UK's driverless car plans step up a gear with fresh government funding from Industrial Strategy Challenge fund going to Oxbotica-led group

Lynsey Barber
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Fresh funding for driverless cars is part of the modern industrial strategy (Source: Getty)

A fresh group of top tech companies, researchers and authorities such as Transport for London have landed millions of pounds from the government to get driverless cars on to Britain's roads.

Oxbotica, a tech company spun off from the Oxford Robotics Institute and behind self-driving pod trials in London, will lead an ambitious 30-month programme to get fully autonomous vehicles travelling between London and Oxford.

In addition to the technology, the group will work with reinsurer XL Catlin to come up with plans for insuring fleets of vehicles in connected cities that will take into account data from the cars themselves and traffic systems around them.

Read more: Driverless cars are hitting the streets of London next month

“Today’s news is truly ground-breaking," said Oxbotica chief executive Dr Graeme Smith of DRIVEN.

"We are seeking to address some of the most fundamental challenges preventing the future commercial deployment of fully autonomous vehicles. I have full confidence in DRIVEN’s world-leading and internationally respected team of specialists to deliver this project.”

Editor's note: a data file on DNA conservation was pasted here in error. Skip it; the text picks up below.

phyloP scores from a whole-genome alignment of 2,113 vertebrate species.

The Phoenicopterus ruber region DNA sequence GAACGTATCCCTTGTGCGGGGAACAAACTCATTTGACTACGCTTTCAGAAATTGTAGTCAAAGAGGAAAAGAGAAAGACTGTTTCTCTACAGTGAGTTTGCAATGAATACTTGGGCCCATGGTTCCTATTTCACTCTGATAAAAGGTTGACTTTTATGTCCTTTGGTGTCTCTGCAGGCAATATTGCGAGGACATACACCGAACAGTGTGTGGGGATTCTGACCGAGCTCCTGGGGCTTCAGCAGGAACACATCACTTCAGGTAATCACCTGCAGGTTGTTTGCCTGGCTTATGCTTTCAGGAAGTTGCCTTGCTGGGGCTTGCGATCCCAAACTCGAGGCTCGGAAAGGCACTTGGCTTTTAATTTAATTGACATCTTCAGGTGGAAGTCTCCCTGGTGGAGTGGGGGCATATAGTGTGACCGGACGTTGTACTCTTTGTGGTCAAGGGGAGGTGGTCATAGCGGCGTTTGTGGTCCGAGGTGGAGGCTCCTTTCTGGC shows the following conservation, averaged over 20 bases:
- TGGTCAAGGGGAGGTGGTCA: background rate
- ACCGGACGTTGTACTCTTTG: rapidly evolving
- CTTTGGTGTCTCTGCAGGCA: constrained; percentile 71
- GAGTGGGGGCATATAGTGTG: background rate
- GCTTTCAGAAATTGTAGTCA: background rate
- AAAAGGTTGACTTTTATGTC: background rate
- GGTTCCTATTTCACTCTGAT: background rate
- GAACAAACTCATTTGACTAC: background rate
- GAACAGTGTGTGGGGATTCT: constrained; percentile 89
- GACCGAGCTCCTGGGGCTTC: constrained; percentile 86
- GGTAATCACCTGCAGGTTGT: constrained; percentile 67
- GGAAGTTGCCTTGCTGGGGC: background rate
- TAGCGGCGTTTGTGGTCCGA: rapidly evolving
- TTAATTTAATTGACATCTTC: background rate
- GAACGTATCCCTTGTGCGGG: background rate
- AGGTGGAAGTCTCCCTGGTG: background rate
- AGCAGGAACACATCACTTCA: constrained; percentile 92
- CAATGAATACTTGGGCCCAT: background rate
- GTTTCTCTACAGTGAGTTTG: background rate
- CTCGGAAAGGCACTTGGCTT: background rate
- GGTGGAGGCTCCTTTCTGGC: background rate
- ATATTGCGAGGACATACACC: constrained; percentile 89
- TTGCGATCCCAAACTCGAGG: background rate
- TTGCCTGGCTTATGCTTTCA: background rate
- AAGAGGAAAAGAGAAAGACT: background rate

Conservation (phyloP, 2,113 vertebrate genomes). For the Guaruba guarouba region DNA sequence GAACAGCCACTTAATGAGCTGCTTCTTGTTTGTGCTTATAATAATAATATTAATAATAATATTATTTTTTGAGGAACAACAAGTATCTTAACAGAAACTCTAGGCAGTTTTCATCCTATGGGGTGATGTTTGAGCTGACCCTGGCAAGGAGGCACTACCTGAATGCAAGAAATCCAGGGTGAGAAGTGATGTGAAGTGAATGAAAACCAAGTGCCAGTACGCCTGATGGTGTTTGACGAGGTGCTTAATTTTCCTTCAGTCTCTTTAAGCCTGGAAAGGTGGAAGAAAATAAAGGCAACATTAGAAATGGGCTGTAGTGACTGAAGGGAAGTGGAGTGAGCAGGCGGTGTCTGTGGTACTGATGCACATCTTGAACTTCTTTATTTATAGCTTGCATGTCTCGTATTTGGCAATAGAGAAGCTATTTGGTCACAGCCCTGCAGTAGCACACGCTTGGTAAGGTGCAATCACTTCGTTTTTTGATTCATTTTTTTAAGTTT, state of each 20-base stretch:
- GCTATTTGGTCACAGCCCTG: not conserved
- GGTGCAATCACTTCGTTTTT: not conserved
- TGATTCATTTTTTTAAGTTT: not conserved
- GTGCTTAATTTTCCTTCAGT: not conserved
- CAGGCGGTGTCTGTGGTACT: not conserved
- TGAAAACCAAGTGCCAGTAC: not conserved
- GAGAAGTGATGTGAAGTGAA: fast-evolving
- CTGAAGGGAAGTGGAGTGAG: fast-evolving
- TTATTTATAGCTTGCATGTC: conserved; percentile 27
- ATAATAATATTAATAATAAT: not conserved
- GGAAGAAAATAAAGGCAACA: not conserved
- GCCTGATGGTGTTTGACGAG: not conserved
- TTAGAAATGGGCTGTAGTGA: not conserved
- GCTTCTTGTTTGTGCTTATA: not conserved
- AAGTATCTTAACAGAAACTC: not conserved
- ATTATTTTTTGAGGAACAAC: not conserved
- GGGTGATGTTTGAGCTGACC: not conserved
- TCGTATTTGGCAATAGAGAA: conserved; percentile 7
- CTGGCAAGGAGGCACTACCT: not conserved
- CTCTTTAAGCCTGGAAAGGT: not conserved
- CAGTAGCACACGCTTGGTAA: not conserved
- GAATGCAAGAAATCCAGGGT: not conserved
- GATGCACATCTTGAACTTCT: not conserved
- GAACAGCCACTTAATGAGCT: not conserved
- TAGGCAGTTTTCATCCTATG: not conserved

Telefonica, the Transport Research Lab (TRL), the UK Atomic Energy Authority's R&D lab Race, the UK's national domain registry Nominet, Oxford Robotics Institute and Oxfordshire council will also be part of the consortium, along with Oxbotica, XL Catlin and TfL.

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The cash comes from the government's Industrial Strategy Challenge Fund, part of a £2bn pledge to support cutting-edge technology as part of the modern industrial strategy. The fund is designed to foster greater collaboration between business and science and technology research in areas such biotech, battery technology, robotics and artificial intelligence in which the UK could become world leaders.

Business minister Greg Clark last week added driverless cars, future materials and satellite and space technologies to the list of sectors to be awarded grants.

Another consortium, Streetwise, will also be working on driverless tech, led by UK startup FiveAI along with TRL, TfL, Oxford University and Direct Line.

Oxbotica and TRL are behind the trials of self-driving car pods in Greenwich, where the public can now test them out.

"Harry" the driverless vehicle is zipping around Greenwich as 10mph (Source: The Gateway Project)

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